The dashed line is a peak tone burst test designed by Don Keele. A wavelet of 1/1-octave bandwidth is applied at each 1/1-octave ISO center frequency. The level is increased until visual deformation of the waveform is observed on an oscilloscope. The peak voltage is recorded. While “peak power” is a misnomer (the peak of the waveform generates very little power), that doesn’t keep it from being used as an amplifier rating. The word on the street is that some amplifiers can put out extraordinary amounts of power for an instant – a statement that is self-contradicting. The objective of the Keele test is to see if the output voltage is higher than the continuous sine wave voltage for the shortest meaningful time increment. If so, the extra voltage swing could be referred to as “dynamic headroom.” For the SRA-4150 (and most amplifiers) it tracks at +3 dB re. the maximum RMS sine wave voltage as it should for a high fidelity amplifier interfaced as a constant voltage source to the load. Some amplifiers get their 2 ohm rating from this signal, resulting in very high power ratings from an amplifier that under this test condition is not producing very much power. I suspect that a 2 ohm load would not change this peak voltage, but the manufacturer (wisely) does not rate the amplifier for 2 ohm operation.
Figure 2 – The Keele tone burst is an asymmetrical wavelet with bandwidth of approximately 1/1-octave. The 1 kHz wavelet is shown. The amplifier is tested at each octave center (31.5 Hz – 16 kHz) and the peak voltage is recorded and plotted on the Frequency plot (dashed line in Figure 1).
The amplifier’s output ratings are found on the Matix tabs. The CAF report has a matrix tab for each output configuration, in this case, “Low-Z” and “Bridged-Mono.” If a switch, wiring mod, jumper, etc. is provided by the manufacturer for configuring the load, that constitutes a “configuration” that gets a unique Matrix tab.
The Total Harmonic Distortion (THD) criteria used in the CAF is 1%. That is a widely recognized and practical benchmark with a long pedigree. While we live in an age of fractional percentage distortion performance, I have yet to see a manufacturer willing to compromise their power rating significantly to realize it. In a competitive marketplace, large power ratings tend to rule.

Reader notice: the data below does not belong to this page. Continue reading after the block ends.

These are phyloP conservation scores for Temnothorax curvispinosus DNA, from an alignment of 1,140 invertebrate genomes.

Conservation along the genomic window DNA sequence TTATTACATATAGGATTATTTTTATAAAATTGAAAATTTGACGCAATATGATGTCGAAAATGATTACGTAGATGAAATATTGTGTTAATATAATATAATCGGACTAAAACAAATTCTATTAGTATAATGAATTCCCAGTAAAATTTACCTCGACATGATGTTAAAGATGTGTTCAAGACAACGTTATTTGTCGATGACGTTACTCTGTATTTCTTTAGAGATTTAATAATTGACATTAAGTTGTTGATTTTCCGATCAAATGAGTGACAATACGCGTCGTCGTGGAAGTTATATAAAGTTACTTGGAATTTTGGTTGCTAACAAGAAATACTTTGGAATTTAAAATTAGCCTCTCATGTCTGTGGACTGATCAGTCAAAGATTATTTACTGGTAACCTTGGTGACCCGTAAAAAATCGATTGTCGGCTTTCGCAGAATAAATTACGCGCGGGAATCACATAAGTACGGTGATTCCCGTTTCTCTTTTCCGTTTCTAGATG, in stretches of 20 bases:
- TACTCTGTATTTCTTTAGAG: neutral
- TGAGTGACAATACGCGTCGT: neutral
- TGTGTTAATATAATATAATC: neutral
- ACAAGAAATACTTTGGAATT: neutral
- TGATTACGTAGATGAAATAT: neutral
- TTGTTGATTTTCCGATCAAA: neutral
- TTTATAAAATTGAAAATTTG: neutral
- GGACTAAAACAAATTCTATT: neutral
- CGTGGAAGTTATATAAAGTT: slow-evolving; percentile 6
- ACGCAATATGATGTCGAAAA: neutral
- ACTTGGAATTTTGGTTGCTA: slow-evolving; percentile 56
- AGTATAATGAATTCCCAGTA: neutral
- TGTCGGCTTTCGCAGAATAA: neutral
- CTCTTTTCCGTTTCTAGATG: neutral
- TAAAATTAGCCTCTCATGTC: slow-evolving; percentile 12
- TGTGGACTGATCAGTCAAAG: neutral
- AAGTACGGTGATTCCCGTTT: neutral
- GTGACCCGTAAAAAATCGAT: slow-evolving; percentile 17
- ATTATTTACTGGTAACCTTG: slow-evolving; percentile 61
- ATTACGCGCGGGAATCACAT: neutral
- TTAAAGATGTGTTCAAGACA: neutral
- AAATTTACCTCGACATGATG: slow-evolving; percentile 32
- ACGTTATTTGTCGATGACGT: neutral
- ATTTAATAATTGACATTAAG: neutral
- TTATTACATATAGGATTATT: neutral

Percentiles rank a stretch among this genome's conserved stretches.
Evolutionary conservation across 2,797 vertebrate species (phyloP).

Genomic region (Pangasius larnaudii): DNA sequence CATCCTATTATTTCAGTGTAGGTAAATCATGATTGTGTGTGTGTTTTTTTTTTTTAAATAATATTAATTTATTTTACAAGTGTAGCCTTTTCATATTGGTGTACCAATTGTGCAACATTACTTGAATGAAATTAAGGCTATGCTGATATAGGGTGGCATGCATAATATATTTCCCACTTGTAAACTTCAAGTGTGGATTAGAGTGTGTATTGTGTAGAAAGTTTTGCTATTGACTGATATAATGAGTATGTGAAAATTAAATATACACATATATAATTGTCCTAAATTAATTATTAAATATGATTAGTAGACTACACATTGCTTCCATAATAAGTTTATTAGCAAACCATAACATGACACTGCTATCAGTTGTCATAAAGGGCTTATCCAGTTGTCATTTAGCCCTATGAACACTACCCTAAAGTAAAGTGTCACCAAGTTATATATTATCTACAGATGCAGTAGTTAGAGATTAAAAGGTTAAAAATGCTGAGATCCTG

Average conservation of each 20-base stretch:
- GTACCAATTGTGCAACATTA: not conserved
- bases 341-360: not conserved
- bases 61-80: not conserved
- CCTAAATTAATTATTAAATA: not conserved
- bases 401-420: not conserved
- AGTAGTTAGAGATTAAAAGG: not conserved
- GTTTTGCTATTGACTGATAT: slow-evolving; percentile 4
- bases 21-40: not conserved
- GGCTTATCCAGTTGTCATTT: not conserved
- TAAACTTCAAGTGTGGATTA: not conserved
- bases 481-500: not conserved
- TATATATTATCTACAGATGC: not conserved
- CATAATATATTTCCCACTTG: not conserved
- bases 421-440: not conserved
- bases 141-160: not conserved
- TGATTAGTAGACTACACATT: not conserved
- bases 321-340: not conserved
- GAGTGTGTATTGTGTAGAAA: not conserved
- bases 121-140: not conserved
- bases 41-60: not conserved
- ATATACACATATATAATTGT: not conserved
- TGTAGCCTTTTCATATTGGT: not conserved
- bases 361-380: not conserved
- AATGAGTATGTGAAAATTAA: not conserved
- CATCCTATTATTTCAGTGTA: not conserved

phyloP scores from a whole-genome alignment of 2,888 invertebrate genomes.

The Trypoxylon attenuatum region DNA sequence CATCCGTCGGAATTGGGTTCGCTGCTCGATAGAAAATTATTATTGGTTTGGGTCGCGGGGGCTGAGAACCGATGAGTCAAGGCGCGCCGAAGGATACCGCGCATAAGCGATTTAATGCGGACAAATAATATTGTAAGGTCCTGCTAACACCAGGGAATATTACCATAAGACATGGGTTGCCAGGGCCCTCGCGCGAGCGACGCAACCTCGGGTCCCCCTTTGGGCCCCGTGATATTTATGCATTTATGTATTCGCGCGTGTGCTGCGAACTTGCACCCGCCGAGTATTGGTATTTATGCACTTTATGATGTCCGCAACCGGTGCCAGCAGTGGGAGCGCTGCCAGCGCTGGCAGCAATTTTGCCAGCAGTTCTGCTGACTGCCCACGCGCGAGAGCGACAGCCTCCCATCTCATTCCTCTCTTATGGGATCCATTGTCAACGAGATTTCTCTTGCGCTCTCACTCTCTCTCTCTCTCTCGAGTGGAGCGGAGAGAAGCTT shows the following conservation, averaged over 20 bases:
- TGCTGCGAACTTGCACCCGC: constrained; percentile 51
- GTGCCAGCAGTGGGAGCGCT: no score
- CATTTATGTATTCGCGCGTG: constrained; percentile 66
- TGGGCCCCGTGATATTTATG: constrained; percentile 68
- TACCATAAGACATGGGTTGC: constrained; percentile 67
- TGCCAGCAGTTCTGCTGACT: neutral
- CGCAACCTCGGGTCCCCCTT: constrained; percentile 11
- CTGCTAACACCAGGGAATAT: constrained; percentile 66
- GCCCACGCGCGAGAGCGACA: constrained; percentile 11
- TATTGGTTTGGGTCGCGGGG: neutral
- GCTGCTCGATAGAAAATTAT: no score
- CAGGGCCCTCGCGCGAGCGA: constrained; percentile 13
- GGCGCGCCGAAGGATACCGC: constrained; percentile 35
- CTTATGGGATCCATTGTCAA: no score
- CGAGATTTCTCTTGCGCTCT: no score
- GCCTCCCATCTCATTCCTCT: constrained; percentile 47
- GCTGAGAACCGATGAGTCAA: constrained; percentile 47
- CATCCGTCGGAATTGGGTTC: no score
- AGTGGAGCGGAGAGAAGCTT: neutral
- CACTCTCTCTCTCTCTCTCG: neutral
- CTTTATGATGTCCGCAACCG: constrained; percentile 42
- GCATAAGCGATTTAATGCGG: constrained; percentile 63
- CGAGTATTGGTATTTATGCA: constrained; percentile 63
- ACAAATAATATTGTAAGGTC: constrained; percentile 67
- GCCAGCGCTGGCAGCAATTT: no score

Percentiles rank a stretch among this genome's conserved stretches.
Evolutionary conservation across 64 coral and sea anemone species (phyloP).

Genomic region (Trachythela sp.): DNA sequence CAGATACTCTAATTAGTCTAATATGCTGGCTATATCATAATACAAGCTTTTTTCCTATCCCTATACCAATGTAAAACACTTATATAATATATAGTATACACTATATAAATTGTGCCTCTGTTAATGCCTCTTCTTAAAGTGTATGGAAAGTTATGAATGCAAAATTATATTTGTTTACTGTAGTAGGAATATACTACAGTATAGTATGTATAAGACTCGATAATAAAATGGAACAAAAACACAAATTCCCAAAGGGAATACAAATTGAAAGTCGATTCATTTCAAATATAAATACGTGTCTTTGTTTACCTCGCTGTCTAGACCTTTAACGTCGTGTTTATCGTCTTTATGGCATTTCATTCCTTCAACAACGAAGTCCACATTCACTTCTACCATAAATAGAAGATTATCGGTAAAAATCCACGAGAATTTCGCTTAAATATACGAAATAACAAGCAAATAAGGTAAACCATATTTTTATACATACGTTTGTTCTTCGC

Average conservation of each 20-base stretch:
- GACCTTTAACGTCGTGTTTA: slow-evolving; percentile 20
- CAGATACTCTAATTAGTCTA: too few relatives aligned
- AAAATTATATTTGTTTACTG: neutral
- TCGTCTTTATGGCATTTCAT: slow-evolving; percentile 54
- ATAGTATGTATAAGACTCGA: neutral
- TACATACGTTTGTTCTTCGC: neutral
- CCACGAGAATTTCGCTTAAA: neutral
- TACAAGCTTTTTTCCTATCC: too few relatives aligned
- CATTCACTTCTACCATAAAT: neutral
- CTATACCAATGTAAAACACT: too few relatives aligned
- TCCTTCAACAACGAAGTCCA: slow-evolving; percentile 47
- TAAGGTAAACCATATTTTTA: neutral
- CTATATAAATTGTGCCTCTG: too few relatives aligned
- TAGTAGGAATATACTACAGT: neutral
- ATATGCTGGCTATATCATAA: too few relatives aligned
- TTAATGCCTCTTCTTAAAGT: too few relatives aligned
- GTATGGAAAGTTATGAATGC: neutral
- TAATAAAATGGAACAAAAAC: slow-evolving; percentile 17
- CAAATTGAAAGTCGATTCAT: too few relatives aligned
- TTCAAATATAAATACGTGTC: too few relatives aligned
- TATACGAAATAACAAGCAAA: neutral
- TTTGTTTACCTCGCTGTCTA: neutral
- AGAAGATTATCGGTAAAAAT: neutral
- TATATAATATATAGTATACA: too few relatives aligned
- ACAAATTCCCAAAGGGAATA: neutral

Figure 3- The output matrix for a single amplifier channel
The matrix displays the amplifier’s RMS output voltage for its supported load impedances. The tone burst tests reveal the amplifier’s voltage swing capability. The continuous sine tests reveal its current sourcing ability. The noise test reveals its current draw and heat output under normal (e.g. 1/8-power) conditions. The matrix represents the minimum required test suite needed to reveal the amplifier’s performance and establish its power ratings. It provides a basis to make meaningful comparisons between amplifiers that have the same rated power, as well as to deploy the amplifier for a wide range of applications.
The Loading Effect column is the simplest way to compare the output voltages for the burst and sine waveforms into the load resistors. An ideal theoretical amplifier would have 0 dB for all burst and sine wave values, meaning that the maximum output voltage was unaffected by signal type or load resistance. The sound system designer can decide if a negative value in this column excludes the amplifier for a specific application.
In this age of multi-channel amplifiers, I usually test both single channel and “all” channels. This can reveal how robust the power supply is under heavy current drain conditions. Few amplifiers can replicate their single-channel performance when all channels are driven by low crest factor signals (e.g. sine waves or heavily compressed program), and very high power amplifiers tend to be limited by the utility power circuit breaker. The SRA-4150 is a moderate-size amplifier and the single channel and all-channel results are within a few dB for most tests.
The Bridged-mono mode swings about twice the voltage as the Low-Z mode. This represents 4 times the low-Z 8-ohm power (about 2 times the low-Z 4-ohm power). As with most amplifiers, the maximum load (minimum ohms value) for bridged mode is 8 ohms due to limits on power supply current.
In this modern world of quiet listening spaces, a fan-less 1RU form factor has a lot of applications. The SRA-4150 should be a solid performer for typical high crest factor program material such as speech and music. It performs less well for continuous sweeps and tones with all channels driven by the same signal. Most amplifiers run out of current under these conditions, and the SRA-4150 is no exception. As always, it is the job of the sound system designer to assess the requirements for the project and work around an amplifier’s limitations. pb